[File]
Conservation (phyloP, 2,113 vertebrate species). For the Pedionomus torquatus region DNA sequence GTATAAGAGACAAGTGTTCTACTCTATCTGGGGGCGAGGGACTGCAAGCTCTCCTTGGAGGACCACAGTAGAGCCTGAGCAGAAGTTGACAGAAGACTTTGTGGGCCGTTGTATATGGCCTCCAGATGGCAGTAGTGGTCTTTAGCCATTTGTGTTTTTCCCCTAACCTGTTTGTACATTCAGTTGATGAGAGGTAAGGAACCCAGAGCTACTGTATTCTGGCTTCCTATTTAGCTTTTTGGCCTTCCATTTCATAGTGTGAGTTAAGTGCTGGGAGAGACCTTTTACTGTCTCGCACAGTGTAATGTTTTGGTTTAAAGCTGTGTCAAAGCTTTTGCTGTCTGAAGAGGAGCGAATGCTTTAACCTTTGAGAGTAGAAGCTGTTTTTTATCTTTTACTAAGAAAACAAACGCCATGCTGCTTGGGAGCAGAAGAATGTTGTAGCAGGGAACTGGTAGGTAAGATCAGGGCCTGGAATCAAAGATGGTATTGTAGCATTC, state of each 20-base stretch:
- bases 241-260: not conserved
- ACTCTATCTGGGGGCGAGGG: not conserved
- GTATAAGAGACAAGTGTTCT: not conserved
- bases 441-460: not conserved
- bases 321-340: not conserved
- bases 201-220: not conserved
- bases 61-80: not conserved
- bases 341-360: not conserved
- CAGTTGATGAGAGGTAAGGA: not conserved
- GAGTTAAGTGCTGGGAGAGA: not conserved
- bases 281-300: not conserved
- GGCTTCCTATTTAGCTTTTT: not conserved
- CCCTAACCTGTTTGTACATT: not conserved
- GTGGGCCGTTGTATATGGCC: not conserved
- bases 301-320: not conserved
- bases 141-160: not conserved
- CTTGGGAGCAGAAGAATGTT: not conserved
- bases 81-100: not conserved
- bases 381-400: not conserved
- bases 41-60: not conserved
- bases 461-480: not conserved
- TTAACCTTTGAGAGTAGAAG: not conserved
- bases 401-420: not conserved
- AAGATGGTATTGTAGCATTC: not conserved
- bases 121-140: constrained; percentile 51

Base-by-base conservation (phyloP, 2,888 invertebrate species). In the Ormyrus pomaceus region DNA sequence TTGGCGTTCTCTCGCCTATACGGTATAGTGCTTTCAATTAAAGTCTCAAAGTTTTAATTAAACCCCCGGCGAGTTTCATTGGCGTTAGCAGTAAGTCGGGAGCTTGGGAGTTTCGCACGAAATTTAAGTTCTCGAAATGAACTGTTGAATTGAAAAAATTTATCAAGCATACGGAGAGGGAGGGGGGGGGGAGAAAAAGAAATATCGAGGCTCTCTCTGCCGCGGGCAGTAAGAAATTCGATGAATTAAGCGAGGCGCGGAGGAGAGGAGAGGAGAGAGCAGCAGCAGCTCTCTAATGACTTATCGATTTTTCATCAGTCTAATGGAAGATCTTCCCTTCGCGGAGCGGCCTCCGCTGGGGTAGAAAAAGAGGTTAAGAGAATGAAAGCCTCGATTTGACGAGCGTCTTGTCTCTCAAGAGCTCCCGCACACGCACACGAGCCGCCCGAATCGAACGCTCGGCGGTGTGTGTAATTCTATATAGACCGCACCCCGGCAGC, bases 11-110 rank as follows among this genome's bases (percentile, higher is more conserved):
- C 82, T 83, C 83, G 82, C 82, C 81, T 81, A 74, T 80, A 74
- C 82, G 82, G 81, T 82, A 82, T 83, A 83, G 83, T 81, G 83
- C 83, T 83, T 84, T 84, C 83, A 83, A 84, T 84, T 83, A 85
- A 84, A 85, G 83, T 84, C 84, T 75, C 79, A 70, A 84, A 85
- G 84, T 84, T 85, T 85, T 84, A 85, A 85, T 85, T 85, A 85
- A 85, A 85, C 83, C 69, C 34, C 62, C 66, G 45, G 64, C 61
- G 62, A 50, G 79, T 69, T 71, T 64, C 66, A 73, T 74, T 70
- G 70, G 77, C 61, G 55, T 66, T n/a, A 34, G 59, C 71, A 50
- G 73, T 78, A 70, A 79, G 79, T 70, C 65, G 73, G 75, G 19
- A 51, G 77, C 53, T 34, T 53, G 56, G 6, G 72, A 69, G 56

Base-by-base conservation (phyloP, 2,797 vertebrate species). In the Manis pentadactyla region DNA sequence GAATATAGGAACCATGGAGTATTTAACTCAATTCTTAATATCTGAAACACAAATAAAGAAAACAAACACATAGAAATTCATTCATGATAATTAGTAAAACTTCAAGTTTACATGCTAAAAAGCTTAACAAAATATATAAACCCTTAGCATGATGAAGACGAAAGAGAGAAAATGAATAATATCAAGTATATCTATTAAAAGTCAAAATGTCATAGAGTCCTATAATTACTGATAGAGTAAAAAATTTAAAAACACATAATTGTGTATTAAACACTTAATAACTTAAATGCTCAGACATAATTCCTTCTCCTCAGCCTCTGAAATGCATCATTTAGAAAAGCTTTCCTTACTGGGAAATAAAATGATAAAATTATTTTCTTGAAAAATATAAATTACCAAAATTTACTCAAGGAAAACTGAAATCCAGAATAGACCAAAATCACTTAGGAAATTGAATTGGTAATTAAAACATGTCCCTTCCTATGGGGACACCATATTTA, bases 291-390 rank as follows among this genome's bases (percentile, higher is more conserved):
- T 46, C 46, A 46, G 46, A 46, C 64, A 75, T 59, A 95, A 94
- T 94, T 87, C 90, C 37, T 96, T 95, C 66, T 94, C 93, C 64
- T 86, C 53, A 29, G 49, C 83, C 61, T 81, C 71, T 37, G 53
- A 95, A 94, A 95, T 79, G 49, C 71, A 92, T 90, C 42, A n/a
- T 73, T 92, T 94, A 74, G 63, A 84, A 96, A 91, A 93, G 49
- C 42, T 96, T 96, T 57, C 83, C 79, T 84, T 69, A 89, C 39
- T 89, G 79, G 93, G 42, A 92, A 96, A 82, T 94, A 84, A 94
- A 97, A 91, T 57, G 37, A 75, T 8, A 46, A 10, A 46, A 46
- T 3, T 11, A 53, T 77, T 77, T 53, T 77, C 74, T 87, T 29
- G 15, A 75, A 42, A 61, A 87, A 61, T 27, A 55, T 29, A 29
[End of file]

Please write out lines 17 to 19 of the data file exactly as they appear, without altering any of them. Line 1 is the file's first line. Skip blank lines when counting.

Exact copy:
- bases 141-160: not conserved
- CTTGGGAGCAGAAGAATGTT: not conserved
- bases 81-100: not conserved